Italian Architect Hawks Pricey Rotating Condos
It's a shimmering silver worm of a skyscraper, featuring 80 stories rotating independently and elevators designed for taking your Ferrari right up to your apartment with you. File Italian architect David Fisher's über-audacious proposal with the $1 billion Fountainebleau renovation as evidence that Miami developers are hoping to simply will away this pesky recession.
The mega-ambitious Fisher, who looks something like a wild-eyed Jimmy Carter, already has a "Dynamic Tower," as he calls his concept, in the works in Dubai. It is scheduled for completion by 2010. And, he says, Moscow is next. It's difficult to deny the idea's unique brilliance: Every 20,000-square-foot floor will be prefabricated in an Italian factory, and the units will be mounted on a concrete core from the top down. Each apartment will have a parking spot right outside its front door. The movement of the floors will be controlled by computer and powered by horizontal wind turbines spinning between each level. The price tag: somewhere in the $6,000-per-square-foot range. How much is that for each apartment? "A few dozens of millions of dollars," Fisher casually speculates in his thick Italian accent during a press conference at the Mandarin Oriental hotel on Brickell. But don't call Fisher an elitist — at least not to his face. He envisions these prefabricated, spinning, self-powered skyscrapers as the "new philosophy of construction" and predicts that one day poor people will be living in more cost-efficient versions of the same concept. "I have no doubt the building of the future will be built like this," he says. "It's not only for the super-rich. Now, yes. But it's also to start a global movement."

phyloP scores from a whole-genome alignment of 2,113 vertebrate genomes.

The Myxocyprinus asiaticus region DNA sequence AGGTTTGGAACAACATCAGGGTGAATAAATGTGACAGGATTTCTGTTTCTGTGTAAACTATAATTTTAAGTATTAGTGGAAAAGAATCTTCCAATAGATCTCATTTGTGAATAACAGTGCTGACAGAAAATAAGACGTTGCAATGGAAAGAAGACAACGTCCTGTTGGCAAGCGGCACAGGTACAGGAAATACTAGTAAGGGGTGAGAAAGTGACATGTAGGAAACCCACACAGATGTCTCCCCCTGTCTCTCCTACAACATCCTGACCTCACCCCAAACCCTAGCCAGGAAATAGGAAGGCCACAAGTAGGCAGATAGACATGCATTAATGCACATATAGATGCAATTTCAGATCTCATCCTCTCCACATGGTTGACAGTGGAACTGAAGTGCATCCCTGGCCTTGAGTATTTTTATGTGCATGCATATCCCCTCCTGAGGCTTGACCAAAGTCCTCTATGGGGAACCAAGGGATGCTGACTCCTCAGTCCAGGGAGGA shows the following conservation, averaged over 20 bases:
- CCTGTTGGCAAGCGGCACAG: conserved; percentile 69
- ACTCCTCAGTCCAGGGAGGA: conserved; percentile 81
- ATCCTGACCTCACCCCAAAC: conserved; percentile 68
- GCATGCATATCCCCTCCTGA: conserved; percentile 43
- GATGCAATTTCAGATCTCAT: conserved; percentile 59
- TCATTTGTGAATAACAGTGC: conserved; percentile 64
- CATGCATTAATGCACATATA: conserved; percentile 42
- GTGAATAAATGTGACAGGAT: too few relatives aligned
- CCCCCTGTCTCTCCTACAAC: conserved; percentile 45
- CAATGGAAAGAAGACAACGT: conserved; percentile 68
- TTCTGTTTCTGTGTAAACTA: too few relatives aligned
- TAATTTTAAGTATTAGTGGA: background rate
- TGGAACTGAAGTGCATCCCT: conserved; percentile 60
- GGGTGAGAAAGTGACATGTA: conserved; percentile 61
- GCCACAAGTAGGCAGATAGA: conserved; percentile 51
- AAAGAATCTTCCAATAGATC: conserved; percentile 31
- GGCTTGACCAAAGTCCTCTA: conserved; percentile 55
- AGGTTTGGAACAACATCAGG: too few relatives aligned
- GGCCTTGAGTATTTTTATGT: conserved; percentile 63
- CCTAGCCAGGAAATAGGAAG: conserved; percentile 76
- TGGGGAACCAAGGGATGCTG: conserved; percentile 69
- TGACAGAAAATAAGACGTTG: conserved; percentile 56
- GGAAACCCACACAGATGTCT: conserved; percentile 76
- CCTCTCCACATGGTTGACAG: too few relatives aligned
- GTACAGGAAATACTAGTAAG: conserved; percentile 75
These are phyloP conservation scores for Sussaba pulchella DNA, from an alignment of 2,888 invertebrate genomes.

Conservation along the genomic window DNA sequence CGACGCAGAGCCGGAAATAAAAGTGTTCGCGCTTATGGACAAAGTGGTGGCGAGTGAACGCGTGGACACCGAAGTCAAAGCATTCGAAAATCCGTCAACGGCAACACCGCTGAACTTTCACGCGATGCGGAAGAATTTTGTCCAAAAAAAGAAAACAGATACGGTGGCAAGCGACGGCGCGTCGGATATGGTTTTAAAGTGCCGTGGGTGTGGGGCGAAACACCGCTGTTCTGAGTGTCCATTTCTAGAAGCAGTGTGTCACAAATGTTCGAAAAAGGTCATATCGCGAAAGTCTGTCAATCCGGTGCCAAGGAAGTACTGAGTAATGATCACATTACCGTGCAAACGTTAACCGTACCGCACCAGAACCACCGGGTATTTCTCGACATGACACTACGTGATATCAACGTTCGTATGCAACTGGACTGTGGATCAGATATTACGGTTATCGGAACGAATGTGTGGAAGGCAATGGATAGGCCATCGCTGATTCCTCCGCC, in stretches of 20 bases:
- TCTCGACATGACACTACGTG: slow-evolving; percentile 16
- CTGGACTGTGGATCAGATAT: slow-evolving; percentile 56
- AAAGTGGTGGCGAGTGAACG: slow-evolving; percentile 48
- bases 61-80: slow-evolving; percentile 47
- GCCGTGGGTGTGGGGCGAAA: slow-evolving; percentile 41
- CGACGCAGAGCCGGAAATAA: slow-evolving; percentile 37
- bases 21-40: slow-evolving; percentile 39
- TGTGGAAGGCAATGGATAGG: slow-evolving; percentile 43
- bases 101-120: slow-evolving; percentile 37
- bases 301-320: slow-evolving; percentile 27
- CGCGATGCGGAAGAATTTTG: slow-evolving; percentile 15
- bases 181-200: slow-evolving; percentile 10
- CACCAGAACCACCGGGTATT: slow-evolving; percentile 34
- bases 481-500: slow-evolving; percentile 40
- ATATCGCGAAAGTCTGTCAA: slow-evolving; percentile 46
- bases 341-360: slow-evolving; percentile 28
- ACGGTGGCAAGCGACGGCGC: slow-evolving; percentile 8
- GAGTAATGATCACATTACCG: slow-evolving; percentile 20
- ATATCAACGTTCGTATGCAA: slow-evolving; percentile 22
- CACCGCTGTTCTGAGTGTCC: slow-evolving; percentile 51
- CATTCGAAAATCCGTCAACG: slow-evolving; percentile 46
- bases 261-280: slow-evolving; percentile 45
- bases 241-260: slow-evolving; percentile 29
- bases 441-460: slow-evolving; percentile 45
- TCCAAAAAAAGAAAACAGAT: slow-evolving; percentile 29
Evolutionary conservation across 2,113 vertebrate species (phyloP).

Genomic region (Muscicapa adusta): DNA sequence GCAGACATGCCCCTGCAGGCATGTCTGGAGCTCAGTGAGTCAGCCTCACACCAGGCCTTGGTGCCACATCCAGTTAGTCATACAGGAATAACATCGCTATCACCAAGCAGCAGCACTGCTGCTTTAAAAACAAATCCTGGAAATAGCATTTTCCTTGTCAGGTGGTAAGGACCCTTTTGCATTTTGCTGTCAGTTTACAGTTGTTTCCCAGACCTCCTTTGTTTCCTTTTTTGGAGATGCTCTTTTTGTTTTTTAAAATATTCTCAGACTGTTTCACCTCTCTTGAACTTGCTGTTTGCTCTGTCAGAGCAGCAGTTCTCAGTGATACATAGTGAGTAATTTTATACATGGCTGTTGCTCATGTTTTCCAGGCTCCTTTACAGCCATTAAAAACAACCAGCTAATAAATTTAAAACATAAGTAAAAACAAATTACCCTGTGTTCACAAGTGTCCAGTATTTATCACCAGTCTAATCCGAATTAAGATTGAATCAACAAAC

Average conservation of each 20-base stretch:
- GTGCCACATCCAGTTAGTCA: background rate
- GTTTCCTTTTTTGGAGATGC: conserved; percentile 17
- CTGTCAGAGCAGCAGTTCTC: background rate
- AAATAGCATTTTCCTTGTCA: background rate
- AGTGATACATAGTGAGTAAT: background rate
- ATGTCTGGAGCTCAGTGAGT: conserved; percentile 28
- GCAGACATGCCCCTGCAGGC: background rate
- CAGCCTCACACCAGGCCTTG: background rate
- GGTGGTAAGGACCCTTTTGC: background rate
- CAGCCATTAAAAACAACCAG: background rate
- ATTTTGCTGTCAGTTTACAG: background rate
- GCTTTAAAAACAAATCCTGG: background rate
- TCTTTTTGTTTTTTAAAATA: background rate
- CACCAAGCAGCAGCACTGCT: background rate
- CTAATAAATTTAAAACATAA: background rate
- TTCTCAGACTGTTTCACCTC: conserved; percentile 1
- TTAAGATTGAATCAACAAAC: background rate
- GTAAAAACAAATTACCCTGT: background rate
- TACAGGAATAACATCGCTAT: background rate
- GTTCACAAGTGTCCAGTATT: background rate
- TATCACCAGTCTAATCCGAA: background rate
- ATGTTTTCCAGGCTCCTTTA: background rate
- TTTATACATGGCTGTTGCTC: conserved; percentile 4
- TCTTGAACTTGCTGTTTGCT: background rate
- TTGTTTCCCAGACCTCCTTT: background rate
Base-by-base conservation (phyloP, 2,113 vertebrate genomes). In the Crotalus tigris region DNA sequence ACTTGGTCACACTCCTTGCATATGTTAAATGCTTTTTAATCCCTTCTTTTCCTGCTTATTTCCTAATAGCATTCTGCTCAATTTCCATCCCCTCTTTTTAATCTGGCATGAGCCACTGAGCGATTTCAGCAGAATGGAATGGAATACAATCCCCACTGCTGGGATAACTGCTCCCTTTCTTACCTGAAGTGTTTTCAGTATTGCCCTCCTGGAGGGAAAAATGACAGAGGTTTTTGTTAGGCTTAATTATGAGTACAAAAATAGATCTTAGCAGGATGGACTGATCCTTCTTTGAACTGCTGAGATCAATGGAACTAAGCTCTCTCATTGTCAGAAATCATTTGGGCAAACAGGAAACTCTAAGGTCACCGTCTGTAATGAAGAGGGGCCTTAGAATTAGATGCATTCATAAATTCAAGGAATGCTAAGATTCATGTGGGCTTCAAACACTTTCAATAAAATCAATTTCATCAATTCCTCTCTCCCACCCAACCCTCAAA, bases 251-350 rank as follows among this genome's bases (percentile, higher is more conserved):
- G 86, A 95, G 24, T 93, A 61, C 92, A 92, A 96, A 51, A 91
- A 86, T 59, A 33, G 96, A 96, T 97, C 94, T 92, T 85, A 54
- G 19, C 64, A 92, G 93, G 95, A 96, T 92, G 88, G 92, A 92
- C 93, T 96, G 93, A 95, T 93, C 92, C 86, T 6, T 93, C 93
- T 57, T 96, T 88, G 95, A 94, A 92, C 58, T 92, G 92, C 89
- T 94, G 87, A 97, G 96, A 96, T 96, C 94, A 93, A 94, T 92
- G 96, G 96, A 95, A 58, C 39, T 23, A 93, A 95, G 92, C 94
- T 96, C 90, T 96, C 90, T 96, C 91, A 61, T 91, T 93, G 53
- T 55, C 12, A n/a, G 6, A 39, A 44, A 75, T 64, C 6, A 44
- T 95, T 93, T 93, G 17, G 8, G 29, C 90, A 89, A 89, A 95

The Miami tower is still just a gleam in Fisher's eye. He doesn't even have a certain proposed location yet, although he envisions downtown. And then there's the matter of cost: Fisher declines to estimate, but his Dubai tower should run near $700 million, half of that, he says, to be ponied up by advance buyers. Can Miami scare up that many willing fat cats? "I would like to believe we can sell it here," Fisher waxes optimistically. "Miami is a warm place, where people are open to new design and movements. It's a sexy city."
Well, he's on the right track. Flattery has always been the way to Miami's wallet.
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